WASHINGTON — President Obama said on Friday that the United States “will respond proportionally” against North Korea for its destructive cyberattacks on Sony Pictures, but he criticized the Hollywood studio for giving in to intimidation when it withdrew “The Interview,” the satirical movie that provoked the attacks, before it opened.
Deliberately avoiding specific discussion of what kind of steps he was planning against the reclusive nuclear-armed state, Mr. Obama said that the response would come “in a place and time and manner that we choose.” Speaking at a White House news conference before leaving for Hawaii for a two-week vacation, he said American officials “have been working up a range of options” that he said have not yet been presented to him.
A senior official said Mr. Obama would likely be briefed in Hawaii on those options. Mr. Obama’s threat came just hours after the F.B.I. said it had assembled extensive evidence that the North Korean government organized the cyberattack that debilitated the Sony computers.
If he makes good on it, it would be the first time the United States has been known to retaliate for a destructive cyberattack on American soil or to have explicitly accused the leaders of a foreign nation of deliberately damaging American targets, rather than just stealing intellectual property. Until now, the most aggressive response was the largely symbolic indictment of members of a Chinese Army unit this year for stealing intellectual property.
The president’s determination to act was a remarkable turn in what first seemed a story about Hollywood backbiting and gossip as revealed by the release of emails from studio executives and other movie industry figures describing Angelina Jolie as a “spoiled brat” and making racially tinged lists of what they thought would be Mr. Obama’s favorite movies.
But it quickly escalated, and the combination of the destructive nature of the attacks — which wiped out Sony computers — and a new threat this week against theatergoers if the “The Interview,” whose plot revolves an attempt to assassinate the North Korean leader, Kim Jong-un, opened on Christmas Day turned it into a national security issue. “First it was a game-changer,” one official said. “Then it became a question of what happens if we don’t respond? And the president concluded that’s not an option.”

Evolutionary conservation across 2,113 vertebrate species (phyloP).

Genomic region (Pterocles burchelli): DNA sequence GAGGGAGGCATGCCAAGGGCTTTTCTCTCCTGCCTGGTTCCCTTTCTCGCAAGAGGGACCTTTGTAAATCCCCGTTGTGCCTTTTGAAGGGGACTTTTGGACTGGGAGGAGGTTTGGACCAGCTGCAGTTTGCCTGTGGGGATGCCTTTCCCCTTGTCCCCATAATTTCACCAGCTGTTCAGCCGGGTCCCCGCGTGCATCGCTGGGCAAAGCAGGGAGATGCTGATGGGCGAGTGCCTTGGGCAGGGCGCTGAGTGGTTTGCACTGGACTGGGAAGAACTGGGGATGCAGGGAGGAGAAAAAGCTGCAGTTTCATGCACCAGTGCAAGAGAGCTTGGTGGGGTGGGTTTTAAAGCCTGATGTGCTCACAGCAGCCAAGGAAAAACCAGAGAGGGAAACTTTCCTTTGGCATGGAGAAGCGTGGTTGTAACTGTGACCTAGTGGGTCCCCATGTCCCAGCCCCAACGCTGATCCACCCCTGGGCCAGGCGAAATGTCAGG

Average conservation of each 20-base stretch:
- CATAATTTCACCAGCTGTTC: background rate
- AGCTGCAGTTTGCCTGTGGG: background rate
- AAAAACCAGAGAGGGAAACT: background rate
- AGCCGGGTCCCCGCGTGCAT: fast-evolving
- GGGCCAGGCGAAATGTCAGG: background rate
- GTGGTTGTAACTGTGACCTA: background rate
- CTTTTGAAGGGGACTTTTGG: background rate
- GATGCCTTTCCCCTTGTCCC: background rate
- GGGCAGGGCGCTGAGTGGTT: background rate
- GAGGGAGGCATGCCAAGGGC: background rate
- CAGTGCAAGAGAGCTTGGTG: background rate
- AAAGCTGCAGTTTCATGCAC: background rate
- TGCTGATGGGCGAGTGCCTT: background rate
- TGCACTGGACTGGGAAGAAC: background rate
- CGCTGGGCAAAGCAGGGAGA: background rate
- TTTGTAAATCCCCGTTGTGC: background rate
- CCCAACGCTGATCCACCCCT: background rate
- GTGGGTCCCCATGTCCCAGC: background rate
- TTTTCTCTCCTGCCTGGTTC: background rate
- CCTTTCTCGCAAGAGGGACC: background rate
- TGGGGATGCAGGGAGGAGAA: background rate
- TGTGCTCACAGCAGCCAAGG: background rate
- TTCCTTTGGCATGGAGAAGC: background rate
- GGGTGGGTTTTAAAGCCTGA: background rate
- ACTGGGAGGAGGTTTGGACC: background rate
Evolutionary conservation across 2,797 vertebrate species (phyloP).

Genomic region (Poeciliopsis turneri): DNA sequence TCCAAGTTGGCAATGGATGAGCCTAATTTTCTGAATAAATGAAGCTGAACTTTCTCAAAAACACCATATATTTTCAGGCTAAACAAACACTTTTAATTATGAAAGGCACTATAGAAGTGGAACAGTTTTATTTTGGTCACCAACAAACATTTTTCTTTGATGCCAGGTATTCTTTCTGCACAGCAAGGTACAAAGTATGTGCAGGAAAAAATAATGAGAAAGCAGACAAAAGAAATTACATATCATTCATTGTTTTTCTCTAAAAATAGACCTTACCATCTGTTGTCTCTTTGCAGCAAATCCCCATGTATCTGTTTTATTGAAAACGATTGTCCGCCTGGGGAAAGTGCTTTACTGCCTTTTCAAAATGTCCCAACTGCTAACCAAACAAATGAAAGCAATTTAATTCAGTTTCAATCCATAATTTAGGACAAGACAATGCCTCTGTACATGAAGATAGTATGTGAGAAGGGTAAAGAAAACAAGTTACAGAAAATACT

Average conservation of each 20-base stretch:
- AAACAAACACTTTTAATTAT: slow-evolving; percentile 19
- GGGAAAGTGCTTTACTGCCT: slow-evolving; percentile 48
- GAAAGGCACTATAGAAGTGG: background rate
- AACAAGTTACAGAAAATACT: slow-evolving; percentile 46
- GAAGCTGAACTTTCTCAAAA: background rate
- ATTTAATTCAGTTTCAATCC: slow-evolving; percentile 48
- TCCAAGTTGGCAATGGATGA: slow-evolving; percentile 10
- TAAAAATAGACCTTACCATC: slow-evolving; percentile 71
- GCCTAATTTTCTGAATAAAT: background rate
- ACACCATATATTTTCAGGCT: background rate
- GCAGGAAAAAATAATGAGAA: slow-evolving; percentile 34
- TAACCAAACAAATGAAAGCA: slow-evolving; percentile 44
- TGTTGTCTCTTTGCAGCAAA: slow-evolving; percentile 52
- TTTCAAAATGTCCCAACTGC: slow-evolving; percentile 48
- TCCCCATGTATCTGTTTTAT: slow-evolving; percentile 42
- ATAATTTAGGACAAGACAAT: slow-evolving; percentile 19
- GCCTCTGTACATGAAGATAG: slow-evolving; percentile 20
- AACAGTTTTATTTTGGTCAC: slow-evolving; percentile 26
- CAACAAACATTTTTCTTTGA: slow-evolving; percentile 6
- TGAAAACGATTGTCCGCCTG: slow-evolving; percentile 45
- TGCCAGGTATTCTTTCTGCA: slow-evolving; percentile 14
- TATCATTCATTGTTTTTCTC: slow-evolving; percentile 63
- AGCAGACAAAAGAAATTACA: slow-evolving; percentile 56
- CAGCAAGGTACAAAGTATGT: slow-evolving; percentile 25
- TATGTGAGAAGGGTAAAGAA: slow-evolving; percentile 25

But as striking as his determination to make North Korea pay a price for its action was his critique of Sony Pictures for its decision to cancel “The Interview.” Mr. Obama argued that the precedent that withdrawing the movie set could be damaging — and that the United States could not give in to intimidation.
“I wish they had spoken to me first,” Mr. Obama said of Sony’s leadership. “I would have told them, ‘Do not get into a pattern in which you’re intimidated by these kinds of criminal attacks.’ ”
In a clear reference to Mr. Kim, he said, “We cannot have a society in which some dictator someplace can start imposing censorship here in the United States.” That would encourage others to do the same “when they see a documentary that they don’t like or news reports that they don’t like.”
The chief executive of Sony Pictures, Michael Lynton, immediately defended his decision and said Mr. Obama misunderstood the facts. He argued that when roughly 80 percent of the country’s theaters refused to book the film after the latest threat, “we had no alternative but to not proceed with the theatrical release,” Mr. Lynton told CNN. “We have not caved, we have not given in, we have not backed down.”
In a follow-up statement, Sony said that it “immediately began actively surveying alternatives” to theatrical distribution after theater owners balked. But so far no mainstream cable, satellite or online film distributor was willing to adopt the movie.
Mr. Obama did not pass up the opportunity to take a jab at the insecure North Korean government for worrying about a Hollywood comedy, even a crude one.
“I think it says something about North Korea that they decided to have the state mount an all-out assault on a movie studio because of a satirical movie starring Seth Rogen and James Franco,” he said, smiling briefly at the ridiculousness of an international confrontation set off by a Hollywood comedy.